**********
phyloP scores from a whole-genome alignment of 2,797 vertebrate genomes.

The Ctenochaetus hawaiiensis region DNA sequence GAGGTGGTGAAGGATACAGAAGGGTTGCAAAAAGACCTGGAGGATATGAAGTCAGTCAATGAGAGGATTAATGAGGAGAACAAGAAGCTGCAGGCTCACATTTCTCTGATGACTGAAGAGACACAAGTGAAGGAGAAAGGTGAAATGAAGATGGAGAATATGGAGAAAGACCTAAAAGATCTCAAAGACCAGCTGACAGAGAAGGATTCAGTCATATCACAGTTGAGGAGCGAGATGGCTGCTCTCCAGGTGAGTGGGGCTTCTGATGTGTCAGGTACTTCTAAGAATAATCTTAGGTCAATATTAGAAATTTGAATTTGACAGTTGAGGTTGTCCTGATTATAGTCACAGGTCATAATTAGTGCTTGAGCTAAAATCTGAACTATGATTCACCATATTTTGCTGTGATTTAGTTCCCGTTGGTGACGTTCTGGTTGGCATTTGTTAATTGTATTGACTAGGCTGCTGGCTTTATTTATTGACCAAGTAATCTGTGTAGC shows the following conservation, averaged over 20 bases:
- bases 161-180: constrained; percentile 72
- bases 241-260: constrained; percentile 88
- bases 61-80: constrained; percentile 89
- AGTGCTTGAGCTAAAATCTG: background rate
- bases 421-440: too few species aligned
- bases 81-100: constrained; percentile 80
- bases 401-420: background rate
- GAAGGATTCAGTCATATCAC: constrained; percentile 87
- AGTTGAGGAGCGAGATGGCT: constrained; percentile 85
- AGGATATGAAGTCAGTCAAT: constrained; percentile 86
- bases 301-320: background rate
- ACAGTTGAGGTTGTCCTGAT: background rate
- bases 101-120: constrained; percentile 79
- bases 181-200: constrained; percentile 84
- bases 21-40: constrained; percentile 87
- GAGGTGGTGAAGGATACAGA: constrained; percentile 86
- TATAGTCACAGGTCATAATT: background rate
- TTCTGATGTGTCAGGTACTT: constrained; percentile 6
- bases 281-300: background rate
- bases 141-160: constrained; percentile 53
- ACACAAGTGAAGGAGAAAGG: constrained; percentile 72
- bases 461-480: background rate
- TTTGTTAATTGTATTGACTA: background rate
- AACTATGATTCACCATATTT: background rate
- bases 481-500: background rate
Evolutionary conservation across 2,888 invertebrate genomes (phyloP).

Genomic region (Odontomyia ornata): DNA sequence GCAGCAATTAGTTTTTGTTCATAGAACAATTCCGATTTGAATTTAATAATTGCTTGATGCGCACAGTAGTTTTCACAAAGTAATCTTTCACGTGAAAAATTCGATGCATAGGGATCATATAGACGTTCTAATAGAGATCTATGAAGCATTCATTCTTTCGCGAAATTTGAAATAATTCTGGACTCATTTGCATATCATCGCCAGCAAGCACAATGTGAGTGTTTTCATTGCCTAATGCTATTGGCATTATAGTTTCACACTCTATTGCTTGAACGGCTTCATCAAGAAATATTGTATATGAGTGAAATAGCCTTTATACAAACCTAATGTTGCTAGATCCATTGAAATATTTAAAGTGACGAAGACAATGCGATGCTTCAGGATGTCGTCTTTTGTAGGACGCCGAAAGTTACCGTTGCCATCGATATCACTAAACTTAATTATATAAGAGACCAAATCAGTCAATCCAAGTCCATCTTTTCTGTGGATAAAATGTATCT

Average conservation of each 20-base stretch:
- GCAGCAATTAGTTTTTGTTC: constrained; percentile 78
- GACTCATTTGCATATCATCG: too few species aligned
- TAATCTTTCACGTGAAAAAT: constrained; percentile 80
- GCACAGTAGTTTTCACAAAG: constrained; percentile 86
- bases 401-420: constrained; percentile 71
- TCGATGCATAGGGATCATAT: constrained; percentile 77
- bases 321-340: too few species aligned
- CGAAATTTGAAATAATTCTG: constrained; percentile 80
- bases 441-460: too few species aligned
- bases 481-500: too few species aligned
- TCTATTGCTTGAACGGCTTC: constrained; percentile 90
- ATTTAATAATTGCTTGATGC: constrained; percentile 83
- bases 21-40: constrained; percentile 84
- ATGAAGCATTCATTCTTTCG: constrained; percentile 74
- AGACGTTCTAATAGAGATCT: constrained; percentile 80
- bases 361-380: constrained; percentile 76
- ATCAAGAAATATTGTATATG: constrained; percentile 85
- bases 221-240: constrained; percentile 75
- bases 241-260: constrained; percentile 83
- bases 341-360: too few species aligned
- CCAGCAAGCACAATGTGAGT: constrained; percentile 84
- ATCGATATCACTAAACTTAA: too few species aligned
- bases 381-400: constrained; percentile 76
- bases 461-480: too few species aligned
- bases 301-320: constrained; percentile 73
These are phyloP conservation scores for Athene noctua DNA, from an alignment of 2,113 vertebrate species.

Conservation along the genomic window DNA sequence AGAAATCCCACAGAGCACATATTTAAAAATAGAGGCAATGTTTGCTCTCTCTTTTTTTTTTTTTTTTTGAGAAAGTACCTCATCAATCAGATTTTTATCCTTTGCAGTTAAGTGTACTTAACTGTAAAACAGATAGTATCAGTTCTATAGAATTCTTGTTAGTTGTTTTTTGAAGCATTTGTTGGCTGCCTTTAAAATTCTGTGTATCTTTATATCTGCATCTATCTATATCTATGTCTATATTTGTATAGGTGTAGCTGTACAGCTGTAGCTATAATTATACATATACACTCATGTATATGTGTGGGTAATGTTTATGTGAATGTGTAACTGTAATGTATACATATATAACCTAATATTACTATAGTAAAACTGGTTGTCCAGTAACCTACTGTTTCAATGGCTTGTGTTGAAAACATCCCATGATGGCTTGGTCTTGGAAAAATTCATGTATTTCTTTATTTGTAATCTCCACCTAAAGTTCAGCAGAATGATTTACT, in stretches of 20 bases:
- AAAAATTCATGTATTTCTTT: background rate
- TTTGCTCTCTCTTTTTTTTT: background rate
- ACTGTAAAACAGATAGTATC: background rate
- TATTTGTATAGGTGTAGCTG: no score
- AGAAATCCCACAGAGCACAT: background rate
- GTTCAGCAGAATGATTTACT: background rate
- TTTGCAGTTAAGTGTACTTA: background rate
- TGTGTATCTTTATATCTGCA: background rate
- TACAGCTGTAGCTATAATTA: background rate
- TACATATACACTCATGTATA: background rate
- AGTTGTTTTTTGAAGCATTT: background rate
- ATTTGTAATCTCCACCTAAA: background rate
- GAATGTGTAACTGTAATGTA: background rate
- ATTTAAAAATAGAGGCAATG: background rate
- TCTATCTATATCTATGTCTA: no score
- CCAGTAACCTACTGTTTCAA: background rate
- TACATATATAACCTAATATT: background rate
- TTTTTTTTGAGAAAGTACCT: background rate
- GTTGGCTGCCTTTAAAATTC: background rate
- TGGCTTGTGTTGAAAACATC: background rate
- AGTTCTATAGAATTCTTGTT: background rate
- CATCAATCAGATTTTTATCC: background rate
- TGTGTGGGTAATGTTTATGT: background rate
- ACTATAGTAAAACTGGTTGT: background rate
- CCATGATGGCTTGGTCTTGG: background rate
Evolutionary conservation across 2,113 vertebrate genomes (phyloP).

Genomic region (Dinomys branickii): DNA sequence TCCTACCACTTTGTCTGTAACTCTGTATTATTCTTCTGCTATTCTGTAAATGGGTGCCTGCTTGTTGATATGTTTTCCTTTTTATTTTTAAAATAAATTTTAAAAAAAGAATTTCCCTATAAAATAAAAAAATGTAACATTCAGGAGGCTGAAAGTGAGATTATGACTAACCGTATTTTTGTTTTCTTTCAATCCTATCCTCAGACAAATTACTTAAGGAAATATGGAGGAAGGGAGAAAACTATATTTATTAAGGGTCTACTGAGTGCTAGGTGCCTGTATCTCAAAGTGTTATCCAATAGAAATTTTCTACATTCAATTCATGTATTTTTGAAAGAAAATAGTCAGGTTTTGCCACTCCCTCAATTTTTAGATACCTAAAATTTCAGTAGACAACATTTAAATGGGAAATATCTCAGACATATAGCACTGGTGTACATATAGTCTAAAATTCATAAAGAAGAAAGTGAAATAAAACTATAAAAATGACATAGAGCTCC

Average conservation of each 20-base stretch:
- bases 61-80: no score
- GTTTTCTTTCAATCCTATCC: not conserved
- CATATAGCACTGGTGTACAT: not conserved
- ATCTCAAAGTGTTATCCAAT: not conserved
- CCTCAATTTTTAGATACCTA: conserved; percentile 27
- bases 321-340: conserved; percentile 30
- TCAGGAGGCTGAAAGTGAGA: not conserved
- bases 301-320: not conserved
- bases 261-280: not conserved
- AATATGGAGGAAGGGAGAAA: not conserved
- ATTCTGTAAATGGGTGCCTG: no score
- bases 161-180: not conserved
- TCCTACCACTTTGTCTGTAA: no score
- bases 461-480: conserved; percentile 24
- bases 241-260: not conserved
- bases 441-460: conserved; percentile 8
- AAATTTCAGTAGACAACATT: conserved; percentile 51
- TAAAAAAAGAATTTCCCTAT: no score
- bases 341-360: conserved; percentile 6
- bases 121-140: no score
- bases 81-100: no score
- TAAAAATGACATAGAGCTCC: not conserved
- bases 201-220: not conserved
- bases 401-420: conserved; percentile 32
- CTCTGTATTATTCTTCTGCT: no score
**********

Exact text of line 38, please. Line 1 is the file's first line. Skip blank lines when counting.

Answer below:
- CGAAATTTGAAATAATTCTG: constrained; percentile 80